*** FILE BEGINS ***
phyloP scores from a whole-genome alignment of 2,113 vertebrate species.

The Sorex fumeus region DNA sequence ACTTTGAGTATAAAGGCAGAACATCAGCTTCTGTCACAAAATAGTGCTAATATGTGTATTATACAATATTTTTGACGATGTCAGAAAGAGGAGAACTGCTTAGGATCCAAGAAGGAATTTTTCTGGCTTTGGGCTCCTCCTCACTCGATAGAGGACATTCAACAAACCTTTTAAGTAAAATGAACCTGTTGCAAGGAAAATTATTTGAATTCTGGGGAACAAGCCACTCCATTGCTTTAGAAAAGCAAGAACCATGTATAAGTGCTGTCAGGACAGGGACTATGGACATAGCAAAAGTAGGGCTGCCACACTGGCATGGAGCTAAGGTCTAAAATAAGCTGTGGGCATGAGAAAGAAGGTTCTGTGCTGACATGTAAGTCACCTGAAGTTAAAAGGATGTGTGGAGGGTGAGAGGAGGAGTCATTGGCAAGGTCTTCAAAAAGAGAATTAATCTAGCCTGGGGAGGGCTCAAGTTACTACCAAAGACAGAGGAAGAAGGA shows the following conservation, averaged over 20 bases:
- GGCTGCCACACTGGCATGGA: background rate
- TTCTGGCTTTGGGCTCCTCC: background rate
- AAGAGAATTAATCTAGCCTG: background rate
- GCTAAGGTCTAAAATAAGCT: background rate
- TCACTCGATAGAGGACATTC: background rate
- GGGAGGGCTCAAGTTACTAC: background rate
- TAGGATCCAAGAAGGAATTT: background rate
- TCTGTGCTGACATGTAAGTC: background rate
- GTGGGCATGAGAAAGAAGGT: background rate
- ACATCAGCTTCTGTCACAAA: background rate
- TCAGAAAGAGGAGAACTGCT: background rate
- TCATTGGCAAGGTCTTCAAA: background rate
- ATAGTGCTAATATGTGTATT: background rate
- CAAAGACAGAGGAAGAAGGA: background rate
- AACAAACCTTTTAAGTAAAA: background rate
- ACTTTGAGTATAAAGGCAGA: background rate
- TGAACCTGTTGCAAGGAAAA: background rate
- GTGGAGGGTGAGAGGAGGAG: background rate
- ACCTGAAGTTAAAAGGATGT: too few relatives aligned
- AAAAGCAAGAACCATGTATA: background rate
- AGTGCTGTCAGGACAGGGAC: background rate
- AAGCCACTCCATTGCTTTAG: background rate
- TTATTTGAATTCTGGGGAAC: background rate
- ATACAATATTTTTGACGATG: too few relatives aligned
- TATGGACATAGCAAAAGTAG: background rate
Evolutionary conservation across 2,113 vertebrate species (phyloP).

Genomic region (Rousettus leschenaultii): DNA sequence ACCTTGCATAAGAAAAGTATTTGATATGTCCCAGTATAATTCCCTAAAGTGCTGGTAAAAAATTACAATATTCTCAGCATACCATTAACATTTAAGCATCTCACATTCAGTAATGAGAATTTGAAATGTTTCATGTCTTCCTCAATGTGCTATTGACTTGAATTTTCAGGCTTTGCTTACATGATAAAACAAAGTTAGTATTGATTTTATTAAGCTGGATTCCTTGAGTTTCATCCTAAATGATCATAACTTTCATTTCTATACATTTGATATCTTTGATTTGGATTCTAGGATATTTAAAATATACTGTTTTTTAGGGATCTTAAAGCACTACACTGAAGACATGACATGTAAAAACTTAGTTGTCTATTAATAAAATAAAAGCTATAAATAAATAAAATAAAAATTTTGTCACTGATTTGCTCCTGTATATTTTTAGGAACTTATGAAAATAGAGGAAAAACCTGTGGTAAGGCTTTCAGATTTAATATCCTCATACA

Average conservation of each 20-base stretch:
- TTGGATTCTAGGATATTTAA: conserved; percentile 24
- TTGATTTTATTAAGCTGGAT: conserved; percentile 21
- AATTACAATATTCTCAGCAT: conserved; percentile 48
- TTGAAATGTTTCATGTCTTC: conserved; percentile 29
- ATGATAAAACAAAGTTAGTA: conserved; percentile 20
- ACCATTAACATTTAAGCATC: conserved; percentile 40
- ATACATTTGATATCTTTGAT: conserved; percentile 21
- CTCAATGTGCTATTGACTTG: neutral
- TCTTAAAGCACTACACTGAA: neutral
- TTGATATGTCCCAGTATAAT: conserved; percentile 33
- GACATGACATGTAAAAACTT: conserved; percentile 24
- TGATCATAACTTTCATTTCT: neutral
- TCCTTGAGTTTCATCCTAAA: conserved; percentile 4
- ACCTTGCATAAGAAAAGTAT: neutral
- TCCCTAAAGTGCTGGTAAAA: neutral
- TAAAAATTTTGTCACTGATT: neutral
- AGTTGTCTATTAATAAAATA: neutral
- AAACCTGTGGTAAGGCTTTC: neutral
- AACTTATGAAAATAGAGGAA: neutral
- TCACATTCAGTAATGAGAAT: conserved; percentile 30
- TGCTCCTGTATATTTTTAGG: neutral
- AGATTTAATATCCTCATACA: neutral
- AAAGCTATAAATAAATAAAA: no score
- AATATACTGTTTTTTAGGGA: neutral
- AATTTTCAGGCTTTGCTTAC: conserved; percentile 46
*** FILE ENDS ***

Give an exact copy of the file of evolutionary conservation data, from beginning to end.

phyloP scores from a whole-genome alignment of 2,113 vertebrate species.

The Sorex fumeus region DNA sequence ACTTTGAGTATAAAGGCAGAACATCAGCTTCTGTCACAAAATAGTGCTAATATGTGTATTATACAATATTTTTGACGATGTCAGAAAGAGGAGAACTGCTTAGGATCCAAGAAGGAATTTTTCTGGCTTTGGGCTCCTCCTCACTCGATAGAGGACATTCAACAAACCTTTTAAGTAAAATGAACCTGTTGCAAGGAAAATTATTTGAATTCTGGGGAACAAGCCACTCCATTGCTTTAGAAAAGCAAGAACCATGTATAAGTGCTGTCAGGACAGGGACTATGGACATAGCAAAAGTAGGGCTGCCACACTGGCATGGAGCTAAGGTCTAAAATAAGCTGTGGGCATGAGAAAGAAGGTTCTGTGCTGACATGTAAGTCACCTGAAGTTAAAAGGATGTGTGGAGGGTGAGAGGAGGAGTCATTGGCAAGGTCTTCAAAAAGAGAATTAATCTAGCCTGGGGAGGGCTCAAGTTACTACCAAAGACAGAGGAAGAAGGA shows the following conservation, averaged over 20 bases:
- GGCTGCCACACTGGCATGGA: background rate
- TTCTGGCTTTGGGCTCCTCC: background rate
- AAGAGAATTAATCTAGCCTG: background rate
- GCTAAGGTCTAAAATAAGCT: background rate
- TCACTCGATAGAGGACATTC: background rate
- GGGAGGGCTCAAGTTACTAC: background rate
- TAGGATCCAAGAAGGAATTT: background rate
- TCTGTGCTGACATGTAAGTC: background rate
- GTGGGCATGAGAAAGAAGGT: background rate
- ACATCAGCTTCTGTCACAAA: background rate
- TCAGAAAGAGGAGAACTGCT: background rate
- TCATTGGCAAGGTCTTCAAA: background rate
- ATAGTGCTAATATGTGTATT: background rate
- CAAAGACAGAGGAAGAAGGA: background rate
- AACAAACCTTTTAAGTAAAA: background rate
- ACTTTGAGTATAAAGGCAGA: background rate
- TGAACCTGTTGCAAGGAAAA: background rate
- GTGGAGGGTGAGAGGAGGAG: background rate
- ACCTGAAGTTAAAAGGATGT: too few relatives aligned
- AAAAGCAAGAACCATGTATA: background rate
- AGTGCTGTCAGGACAGGGAC: background rate
- AAGCCACTCCATTGCTTTAG: background rate
- TTATTTGAATTCTGGGGAAC: background rate
- ATACAATATTTTTGACGATG: too few relatives aligned
- TATGGACATAGCAAAAGTAG: background rate
Evolutionary conservation across 2,113 vertebrate species (phyloP).

Genomic region (Rousettus leschenaultii): DNA sequence ACCTTGCATAAGAAAAGTATTTGATATGTCCCAGTATAATTCCCTAAAGTGCTGGTAAAAAATTACAATATTCTCAGCATACCATTAACATTTAAGCATCTCACATTCAGTAATGAGAATTTGAAATGTTTCATGTCTTCCTCAATGTGCTATTGACTTGAATTTTCAGGCTTTGCTTACATGATAAAACAAAGTTAGTATTGATTTTATTAAGCTGGATTCCTTGAGTTTCATCCTAAATGATCATAACTTTCATTTCTATACATTTGATATCTTTGATTTGGATTCTAGGATATTTAAAATATACTGTTTTTTAGGGATCTTAAAGCACTACACTGAAGACATGACATGTAAAAACTTAGTTGTCTATTAATAAAATAAAAGCTATAAATAAATAAAATAAAAATTTTGTCACTGATTTGCTCCTGTATATTTTTAGGAACTTATGAAAATAGAGGAAAAACCTGTGGTAAGGCTTTCAGATTTAATATCCTCATACA

Average conservation of each 20-base stretch:
- TTGGATTCTAGGATATTTAA: conserved; percentile 24
- TTGATTTTATTAAGCTGGAT: conserved; percentile 21
- AATTACAATATTCTCAGCAT: conserved; percentile 48
- TTGAAATGTTTCATGTCTTC: conserved; percentile 29
- ATGATAAAACAAAGTTAGTA: conserved; percentile 20
- ACCATTAACATTTAAGCATC: conserved; percentile 40
- ATACATTTGATATCTTTGAT: conserved; percentile 21
- CTCAATGTGCTATTGACTTG: neutral
- TCTTAAAGCACTACACTGAA: neutral
- TTGATATGTCCCAGTATAAT: conserved; percentile 33
- GACATGACATGTAAAAACTT: conserved; percentile 24
- TGATCATAACTTTCATTTCT: neutral
- TCCTTGAGTTTCATCCTAAA: conserved; percentile 4
- ACCTTGCATAAGAAAAGTAT: neutral
- TCCCTAAAGTGCTGGTAAAA: neutral
- TAAAAATTTTGTCACTGATT: neutral
- AGTTGTCTATTAATAAAATA: neutral
- AAACCTGTGGTAAGGCTTTC: neutral
- AACTTATGAAAATAGAGGAA: neutral
- TCACATTCAGTAATGAGAAT: conserved; percentile 30
- TGCTCCTGTATATTTTTAGG: neutral
- AGATTTAATATCCTCATACA: neutral
- AAAGCTATAAATAAATAAAA: no score
- AATATACTGTTTTTTAGGGA: neutral
- AATTTTCAGGCTTTGCTTAC: conserved; percentile 46